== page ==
3. Torque converter control solenoid
  4. Serial Tx

There are two analog inputs:

  1. TPS signal
  2. Trans temp

That gives us a total of 13 digital I/O pins, and two Analog input pins. My Arduino board of choice, the Arduino Pro Mini has 14 digital I/O pins and 8 analog input pins. Plenty for this project.

Next up: Circuit design and component selection for all of the I/O

Posted in Arduino Based Transmission Controller, Projects | Comments Off

Arduino Based Spa Controller part 4: Working temperature control

A lot has happened since the last post. First and foremost I’m happy to report that the Arduino has been controlling the temperature on my hot tub for the last few weeks. I decided it was time to clean the tub, fill it up, and start prototyping. The temperature control at first was incredibly basic, using only the few lines of code in the example I posted in part 3. This was done under strict supervision during the initial tests. There were no safeties in either hardware or software which meant that any minor failure could result in the heater running away and causing a meltdown. Once I knew the SSR worked well with the tub heater and thermal control worked as it should, it was time to develop the hardware and firmware. But, lets start where we left off.

The first big change is the display screen. I switched from SparkFun’s basic serial LCD to an OSEPP parallel LCD with an integrated keypad. The new LCD shield not only tidied up the prototyping platform, but it also gave me the ability to develop the user interface end of the controls as well with the keypad. While this shield took up a bit of my available digital I/O and one of the ADC inputs, it still left me with enough I/O for tub functions without having to make any sacrifices. With the new display shield I had to purchase another proto shield with stackable headers to accommodate the control circuits. SparkFun’s proto shield did just the trick in this case.

 

The new OSEPP LCD display shield with integrated keypad.

 

Before soldering a bunch of hardware onto the proto shield I sat down and thought about the hardware end of the controls. Heater runaway is a serious issue to both people and property so I felt it was essential to have both hardware and firmware redundancy when it came to safety. In addition to the two temperature sensors the tub also has a pressure switch in the heater pipe that detects the flow of water through the heater. Later on down the road when I start developing the motor control end of the project I can also use this sensor to detect pump failure. In order for the Arduino to turn the heater on, the following conditions must be met in the firmware:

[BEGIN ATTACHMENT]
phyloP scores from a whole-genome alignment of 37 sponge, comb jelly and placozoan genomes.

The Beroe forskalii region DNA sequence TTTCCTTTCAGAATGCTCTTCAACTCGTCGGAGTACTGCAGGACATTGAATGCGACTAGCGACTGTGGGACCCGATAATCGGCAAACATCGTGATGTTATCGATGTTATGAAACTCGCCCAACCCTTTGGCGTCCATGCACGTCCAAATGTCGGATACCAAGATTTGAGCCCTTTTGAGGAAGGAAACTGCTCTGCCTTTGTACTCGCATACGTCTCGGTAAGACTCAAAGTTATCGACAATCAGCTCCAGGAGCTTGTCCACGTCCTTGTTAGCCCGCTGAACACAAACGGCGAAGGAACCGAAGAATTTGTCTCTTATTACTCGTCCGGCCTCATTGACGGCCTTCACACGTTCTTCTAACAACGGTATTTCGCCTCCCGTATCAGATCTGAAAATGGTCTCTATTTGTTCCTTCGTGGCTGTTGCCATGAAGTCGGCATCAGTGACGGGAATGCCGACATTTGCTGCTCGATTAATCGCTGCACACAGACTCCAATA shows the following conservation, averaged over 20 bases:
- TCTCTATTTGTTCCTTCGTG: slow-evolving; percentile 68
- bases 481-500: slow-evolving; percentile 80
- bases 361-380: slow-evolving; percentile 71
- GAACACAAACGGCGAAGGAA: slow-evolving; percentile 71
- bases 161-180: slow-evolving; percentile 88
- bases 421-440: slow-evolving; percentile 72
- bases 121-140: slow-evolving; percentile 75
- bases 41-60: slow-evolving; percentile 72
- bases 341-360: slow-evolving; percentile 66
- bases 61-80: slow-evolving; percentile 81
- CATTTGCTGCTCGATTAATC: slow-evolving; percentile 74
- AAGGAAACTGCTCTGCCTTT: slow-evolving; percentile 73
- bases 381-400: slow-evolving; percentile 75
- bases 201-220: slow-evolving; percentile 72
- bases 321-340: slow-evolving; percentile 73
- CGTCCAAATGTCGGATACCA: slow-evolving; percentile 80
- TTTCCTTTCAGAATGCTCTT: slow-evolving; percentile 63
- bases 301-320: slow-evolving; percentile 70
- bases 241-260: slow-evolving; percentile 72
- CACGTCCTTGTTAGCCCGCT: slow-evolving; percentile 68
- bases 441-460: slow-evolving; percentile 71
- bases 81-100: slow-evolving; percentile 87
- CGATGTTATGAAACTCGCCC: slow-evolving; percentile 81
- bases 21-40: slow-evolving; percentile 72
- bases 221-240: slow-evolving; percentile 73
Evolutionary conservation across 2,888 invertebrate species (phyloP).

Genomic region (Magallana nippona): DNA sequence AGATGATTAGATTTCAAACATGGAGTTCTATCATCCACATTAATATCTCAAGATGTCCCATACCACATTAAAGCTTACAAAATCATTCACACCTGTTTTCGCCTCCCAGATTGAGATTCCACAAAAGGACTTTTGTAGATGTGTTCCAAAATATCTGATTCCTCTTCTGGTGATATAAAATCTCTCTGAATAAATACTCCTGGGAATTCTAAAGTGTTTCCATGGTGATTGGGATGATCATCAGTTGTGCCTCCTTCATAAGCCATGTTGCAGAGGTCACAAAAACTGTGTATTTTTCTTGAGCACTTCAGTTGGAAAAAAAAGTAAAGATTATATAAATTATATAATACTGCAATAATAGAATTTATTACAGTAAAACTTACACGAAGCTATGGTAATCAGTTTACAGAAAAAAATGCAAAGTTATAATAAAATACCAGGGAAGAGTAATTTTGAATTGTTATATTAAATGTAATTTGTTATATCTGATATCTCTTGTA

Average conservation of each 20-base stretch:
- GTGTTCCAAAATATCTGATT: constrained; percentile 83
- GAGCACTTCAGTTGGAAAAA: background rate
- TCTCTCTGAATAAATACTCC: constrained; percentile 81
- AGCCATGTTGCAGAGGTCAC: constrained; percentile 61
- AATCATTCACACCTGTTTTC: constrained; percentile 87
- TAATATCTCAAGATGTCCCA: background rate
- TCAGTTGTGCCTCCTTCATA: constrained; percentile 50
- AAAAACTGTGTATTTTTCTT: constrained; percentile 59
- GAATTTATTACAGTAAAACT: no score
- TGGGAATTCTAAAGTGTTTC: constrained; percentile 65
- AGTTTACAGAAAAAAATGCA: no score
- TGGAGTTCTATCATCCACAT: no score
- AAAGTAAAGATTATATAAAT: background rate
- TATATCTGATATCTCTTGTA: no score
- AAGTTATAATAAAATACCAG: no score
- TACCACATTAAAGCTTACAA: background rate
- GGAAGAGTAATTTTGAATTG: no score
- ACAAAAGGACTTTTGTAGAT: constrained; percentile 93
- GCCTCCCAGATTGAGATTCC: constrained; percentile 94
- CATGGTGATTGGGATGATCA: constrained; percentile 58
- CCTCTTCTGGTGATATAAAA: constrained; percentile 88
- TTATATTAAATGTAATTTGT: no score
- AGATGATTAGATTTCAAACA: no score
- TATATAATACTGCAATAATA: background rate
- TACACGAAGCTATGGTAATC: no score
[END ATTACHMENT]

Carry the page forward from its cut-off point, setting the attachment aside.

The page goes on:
• Tub temperature is under target temperature
  • Heater temperature does not exceed the maximum threshold of 106 degrees
  • The pressure switch is closed, indicating water flow through the heater.

In the event of a processor failure where the heater control line is left closed, I had integrated similar logic into the hardware. One of the changes I made to the new prototype is buffered thermistor inputs. By using OP amps to buffer the sensor input, I provide a layer of stability to the sensor reading by making the input impedance constant. This allows me to also drive more than one circuit with the thermistor without experiencing any sort of differential reading. The buffered tub temperature reports directly to the Arduino and is only used in the temp control loop. The heater temperature sensor is used in all saftey shutdowns. In addition to the firmware safeties, A three circuit AND gate provides a hardware layer of protection in the event of a failure. The AND gate drive the SSR for the heater. In order for the gate’s output to be true and high, the following inputs must be high:

  • Heater control pin on the Arduino
  • Overtemp comparator (goes low if heater temp >= 106 degrees)
  • Pressure switch is closed, indicating water flow through heater.

Any one of those inputs that goes low as a result of command or failure will open the SSR and shutoff the heater, independently of the processor.

 

Assembled prototype board woth op amps and logic gates

 

Current working stack of shields. Arduino, proto shield, LCD shield.

 

Posted below is the schematic of the current temp control prototype with integrated hardware safety. The comparator is a basic op amp circuit. The inverting input is a basic voltage divider with precision tolerance resistors that simulate the thermistor circuit at 106 degrees. The circuit currently does not have any hardware hysteresis and exists primarily as a last line of defense in the event of a heater over temp. All of the inputs on the AND gate are pulled low. CMOS gates act much like MOSFET’s in that input capacitance will cause the gate to remained charged if the input floats. This could potentially lead to a false output at the gate and allow the SSR to remain energized. This is a BAD scenario, so all inputs are pulled low with 10k resistors to prevent inadvertent gate charging. In addition to overtemp shutdown, the firmware and hardware will shut the heater off if the pressure switch opens as a result of loss of flow through the heater. The controller considers this an emergency situation and will shut the entire control system down and display the error on the screen.